BLUETOOTH SPEAKER. I have a faithful Sony SRS-X11 that I bought for about $50 before our Alaska cruise in 2016. It’s small, has great sound, and allows me to stream from Pandora, RadioTunes, or the collection of tunes on my laptop. (Side note: Pandora only works within the borders of the United States while I've enjoyed RadioTunes in a number of countries around the world. If you're a Pandora fan and traveling internationally, investigate and install another service before you leave home.)

LED NIGHTLIGHT. We’ve all had the experience of waking up in the middle of the night to use the bathroom and heading in the wrong direction because we temporarily forgot how our room was laid out. Carry one of these – a package of two is about $6 – plug it into the bathroom outlet, and presto! A beacon shining out in the night.

YOUR OWN GLASS. Too many hotels rely on plastic, disposable drinking glasses for the bath and paper cups for their in-room coffee service. Those are fine for what they are, but I loathe drinking wine out of plastic or paper. If you do too, ask the hotel bar to lend you a wine glass for use in your room. Otherwise, most cities of any size have dollar stores where one can buy an actual glass wine or water glass, then take it home or recycle it before you leave.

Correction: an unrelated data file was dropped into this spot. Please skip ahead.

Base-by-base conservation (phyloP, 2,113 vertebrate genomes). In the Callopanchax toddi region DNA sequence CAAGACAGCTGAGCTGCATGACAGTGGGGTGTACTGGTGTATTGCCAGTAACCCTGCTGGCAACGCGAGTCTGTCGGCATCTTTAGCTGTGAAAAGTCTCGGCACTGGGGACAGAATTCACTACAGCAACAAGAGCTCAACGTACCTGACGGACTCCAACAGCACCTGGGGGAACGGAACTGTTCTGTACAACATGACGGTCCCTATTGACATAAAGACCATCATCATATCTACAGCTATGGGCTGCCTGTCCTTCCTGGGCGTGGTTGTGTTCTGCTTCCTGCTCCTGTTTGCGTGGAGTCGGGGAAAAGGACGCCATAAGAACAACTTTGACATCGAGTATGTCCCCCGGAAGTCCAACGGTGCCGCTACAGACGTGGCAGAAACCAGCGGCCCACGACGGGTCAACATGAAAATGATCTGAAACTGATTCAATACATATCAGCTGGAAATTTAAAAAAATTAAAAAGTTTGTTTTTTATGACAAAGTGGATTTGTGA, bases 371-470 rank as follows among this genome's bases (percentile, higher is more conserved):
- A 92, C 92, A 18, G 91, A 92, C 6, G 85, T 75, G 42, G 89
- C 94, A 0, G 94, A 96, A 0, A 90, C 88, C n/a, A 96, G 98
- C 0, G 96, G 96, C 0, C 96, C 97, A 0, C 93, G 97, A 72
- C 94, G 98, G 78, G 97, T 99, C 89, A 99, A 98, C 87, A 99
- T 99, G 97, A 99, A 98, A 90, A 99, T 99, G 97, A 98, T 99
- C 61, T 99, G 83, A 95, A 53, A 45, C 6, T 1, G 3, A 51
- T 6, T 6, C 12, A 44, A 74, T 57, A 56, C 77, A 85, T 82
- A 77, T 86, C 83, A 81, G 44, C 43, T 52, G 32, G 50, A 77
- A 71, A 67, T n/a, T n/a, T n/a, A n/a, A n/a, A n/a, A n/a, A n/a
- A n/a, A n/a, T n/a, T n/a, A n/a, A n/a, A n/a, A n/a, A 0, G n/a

I CAN SEE CLEARLY NOW. On one business trip, I spent nearly two weeks at a Homewood Suites by Hilton (NYSE:HLT) in Rochester, Minn. It was a fine room with a single draw-back: the bathroom lighting. The hotel had those curly CFLs that take about a minute to get to full brightness, and even then were too dim. Again, I solved that with a trip to the dollar store. Picked up two LED bulbs for $1 each, replaced the CFLs (which I left in the room for the hotel to deal with) and was a happy camper for the remainder of my stay.

BOTTOM LINE: Depending on how long you’ll be staying and dealing with things that irritate you, it might be worth a couple of bucks and the effort it takes to solve the problem yourself.

POWER STRIP/MULTI PLUG. Although more and more hotels are installing the larger number of charging sources we need for our traveling electronics, there are still many that don't have enough. Toss a multi-plug or power strip into your gear and you’ll be set for the next time your lodging doesn’t offer sufficient outlets. And they’ll work overseas, too: just plug them into the right adapter plug. And if you’re worried about the voltage, check the power block or plug. They will tell you what voltages they can handle, and most can accommodate the whole 120-240 volt range.

There are literally hundreds of other things that can make your travels easier. Most people would find a flashlight and a car power adapter very handy but other accouterments will depend on your personal travel style.

Figure out what works for you and how much you’re willing to carry, then head out!

Safe and pleasant travels.

Visit my main page at for more news, reviews, and personal observations on the world of upmarket travel.

Photos by Carl Dombek